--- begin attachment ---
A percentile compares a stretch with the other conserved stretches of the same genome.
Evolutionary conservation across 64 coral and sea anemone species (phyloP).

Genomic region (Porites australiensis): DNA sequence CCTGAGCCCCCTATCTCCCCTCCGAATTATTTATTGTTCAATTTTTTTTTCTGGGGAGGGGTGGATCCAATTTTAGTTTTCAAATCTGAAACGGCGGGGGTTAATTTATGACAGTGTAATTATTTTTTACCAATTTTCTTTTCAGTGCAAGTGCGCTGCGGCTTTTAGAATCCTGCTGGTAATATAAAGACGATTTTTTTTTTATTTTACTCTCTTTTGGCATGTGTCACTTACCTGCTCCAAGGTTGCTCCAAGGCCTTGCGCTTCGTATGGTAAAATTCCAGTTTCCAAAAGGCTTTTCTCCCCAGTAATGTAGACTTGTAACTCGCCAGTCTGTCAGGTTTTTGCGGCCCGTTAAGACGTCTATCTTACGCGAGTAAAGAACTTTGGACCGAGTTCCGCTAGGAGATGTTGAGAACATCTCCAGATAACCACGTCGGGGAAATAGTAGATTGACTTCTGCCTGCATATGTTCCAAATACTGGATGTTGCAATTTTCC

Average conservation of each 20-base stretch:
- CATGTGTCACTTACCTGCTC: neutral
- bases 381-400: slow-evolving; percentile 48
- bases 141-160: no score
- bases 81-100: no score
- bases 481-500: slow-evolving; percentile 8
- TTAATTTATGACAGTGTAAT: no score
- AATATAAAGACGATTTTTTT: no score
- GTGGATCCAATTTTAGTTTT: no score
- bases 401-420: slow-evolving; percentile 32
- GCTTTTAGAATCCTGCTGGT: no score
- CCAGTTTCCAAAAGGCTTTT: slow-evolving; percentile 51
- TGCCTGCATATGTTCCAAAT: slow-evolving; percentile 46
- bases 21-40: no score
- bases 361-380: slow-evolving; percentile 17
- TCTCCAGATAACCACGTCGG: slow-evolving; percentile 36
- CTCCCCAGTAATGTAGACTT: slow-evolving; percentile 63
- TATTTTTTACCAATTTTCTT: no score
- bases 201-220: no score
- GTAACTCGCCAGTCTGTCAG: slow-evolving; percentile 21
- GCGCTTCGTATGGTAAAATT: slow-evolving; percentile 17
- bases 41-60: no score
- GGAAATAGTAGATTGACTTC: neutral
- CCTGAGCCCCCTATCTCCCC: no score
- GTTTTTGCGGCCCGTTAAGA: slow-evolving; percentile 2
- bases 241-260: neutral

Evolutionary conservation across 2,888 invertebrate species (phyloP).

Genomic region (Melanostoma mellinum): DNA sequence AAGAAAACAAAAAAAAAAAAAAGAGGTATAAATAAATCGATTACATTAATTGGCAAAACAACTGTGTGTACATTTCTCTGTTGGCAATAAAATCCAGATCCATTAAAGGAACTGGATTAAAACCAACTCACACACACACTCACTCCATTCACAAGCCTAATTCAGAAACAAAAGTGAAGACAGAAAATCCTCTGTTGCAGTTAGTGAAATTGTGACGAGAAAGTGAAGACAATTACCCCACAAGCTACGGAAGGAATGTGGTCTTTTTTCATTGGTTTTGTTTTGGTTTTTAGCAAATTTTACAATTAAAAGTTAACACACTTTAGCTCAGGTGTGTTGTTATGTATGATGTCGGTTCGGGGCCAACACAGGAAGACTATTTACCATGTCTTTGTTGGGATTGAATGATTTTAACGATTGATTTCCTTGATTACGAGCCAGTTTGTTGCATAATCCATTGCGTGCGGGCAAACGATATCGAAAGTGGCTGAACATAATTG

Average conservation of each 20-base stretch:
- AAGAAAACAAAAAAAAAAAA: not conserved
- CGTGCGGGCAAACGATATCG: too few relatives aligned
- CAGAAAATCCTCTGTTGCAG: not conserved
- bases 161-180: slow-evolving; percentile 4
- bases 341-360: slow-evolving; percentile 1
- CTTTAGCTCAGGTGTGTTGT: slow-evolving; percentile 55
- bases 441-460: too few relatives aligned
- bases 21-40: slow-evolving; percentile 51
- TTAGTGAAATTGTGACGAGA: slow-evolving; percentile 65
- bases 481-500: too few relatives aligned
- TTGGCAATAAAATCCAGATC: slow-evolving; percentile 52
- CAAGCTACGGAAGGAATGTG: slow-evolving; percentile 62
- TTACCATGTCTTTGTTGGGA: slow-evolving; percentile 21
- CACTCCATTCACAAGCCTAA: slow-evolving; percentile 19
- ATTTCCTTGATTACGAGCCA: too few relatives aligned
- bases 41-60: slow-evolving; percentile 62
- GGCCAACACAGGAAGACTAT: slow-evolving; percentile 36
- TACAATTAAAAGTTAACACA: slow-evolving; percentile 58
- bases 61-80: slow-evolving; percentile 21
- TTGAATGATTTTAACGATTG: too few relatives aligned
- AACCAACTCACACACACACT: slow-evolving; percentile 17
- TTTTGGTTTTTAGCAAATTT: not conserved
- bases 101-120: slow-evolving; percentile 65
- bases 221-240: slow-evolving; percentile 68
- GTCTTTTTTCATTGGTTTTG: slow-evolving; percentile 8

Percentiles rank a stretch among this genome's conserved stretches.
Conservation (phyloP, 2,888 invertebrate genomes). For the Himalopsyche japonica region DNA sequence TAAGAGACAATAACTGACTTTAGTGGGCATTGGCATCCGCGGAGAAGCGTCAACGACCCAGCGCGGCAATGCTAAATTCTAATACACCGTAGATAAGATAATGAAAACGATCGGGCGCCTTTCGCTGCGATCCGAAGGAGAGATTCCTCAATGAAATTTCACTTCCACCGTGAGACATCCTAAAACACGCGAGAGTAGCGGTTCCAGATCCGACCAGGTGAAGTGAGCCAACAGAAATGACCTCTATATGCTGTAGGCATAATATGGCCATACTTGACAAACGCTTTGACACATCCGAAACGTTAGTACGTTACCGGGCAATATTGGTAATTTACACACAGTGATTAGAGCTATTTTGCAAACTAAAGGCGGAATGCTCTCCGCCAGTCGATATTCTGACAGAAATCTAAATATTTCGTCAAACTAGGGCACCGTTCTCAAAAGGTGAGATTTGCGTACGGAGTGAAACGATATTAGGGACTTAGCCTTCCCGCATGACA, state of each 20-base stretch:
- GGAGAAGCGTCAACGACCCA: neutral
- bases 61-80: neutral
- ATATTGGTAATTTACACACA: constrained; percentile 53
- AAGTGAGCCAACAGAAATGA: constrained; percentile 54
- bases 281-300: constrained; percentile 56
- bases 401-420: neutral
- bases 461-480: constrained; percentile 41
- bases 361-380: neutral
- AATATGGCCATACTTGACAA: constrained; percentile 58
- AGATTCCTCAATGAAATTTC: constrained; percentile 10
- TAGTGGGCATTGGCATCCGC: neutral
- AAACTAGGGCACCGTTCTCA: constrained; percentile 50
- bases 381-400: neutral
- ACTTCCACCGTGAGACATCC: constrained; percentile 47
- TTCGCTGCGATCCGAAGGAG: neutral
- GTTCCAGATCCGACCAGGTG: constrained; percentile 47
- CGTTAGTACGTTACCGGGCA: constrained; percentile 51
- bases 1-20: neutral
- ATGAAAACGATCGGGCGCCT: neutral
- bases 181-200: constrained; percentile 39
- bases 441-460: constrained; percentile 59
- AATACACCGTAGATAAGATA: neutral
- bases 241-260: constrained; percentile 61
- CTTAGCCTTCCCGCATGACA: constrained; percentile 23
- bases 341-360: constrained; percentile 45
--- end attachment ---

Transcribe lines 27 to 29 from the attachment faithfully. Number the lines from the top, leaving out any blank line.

- CCTGAGCCCCCTATCTCCCC: no score
- GTTTTTGCGGCCCGTTAAGA: slow-evolving; percentile 2
- bases 241-260: neutral